“I think it’s the collaboration that’s exciting,” VIA co-founder Lauren Goshinski says. “We’re bringing all these young artists that would otherwise never come here. We wouldn’t have been able to do it on our own; the museum couldn’t do it on their own.”

Kelela is on the cusp of actual, not-just-underground, stardom. She just released an EP, “Hallucinogen,” that features a collaboration with the brilliant, young Venezuelan producer Arca, who has worked on ground-breaking recent releases by Kanye West, FKA Twigs and Bjork. If she’s back here again anytime soon, it probably won’t be for $20.

The Polish-born duo of Aleksandrowicz and Wojtas, who are providing the visuals for Kelela, are at a similar place, in the admittedly much more-tight-knit new media/art world. A recent installation covered the all-glass facade of a Berlin building — their signature amorphous, liquid-like images, as faces and bodies melted into ghostly, abstract landscapes.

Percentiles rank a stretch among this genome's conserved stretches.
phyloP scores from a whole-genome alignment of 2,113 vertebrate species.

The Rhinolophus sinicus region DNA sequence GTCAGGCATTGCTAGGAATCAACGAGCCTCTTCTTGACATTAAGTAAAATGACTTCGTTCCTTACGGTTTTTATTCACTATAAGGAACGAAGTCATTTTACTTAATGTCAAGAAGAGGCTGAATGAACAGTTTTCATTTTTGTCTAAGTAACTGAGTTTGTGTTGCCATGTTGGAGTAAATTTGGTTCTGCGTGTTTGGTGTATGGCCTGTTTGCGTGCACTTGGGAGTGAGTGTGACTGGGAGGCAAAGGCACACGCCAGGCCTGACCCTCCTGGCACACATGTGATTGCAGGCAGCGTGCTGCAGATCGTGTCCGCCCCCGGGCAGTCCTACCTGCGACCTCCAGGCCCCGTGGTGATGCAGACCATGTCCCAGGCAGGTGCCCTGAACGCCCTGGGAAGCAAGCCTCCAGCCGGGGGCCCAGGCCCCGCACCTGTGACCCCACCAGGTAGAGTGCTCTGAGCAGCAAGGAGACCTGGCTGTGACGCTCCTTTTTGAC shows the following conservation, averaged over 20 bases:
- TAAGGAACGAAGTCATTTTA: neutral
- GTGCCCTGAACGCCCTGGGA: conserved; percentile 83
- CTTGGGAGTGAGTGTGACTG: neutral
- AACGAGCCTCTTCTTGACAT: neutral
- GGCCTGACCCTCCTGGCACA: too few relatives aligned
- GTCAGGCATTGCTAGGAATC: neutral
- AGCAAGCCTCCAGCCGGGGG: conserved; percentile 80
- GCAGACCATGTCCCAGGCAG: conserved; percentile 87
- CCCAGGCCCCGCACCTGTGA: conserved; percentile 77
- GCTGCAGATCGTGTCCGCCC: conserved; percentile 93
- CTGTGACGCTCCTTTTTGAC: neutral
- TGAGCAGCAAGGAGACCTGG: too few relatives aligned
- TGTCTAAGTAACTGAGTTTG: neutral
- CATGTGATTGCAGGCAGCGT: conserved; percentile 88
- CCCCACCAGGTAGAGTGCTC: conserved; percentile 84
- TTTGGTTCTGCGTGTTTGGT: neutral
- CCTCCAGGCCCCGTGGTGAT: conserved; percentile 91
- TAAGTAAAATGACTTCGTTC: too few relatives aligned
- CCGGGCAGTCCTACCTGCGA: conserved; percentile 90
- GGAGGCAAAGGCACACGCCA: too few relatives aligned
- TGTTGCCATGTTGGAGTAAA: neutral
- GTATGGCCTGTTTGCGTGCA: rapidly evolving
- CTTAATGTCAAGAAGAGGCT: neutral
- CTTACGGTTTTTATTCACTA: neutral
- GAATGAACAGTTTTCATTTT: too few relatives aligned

They’ve been collecting 3-D scans of Pittsburgh people and places to incorporate, which should be interesting.

“Their works span sculpture, digital prints, beautiful prints on fabric, and these computer-generated video-aqua-effects, constantly mutating physical forms and watery, abstract biomorphic forms,” Goshinski says. “High-gloss, very wet, very fluid. I’m interested in seeing what they’ll do with Pittsburgh people — maybe mutating people together?”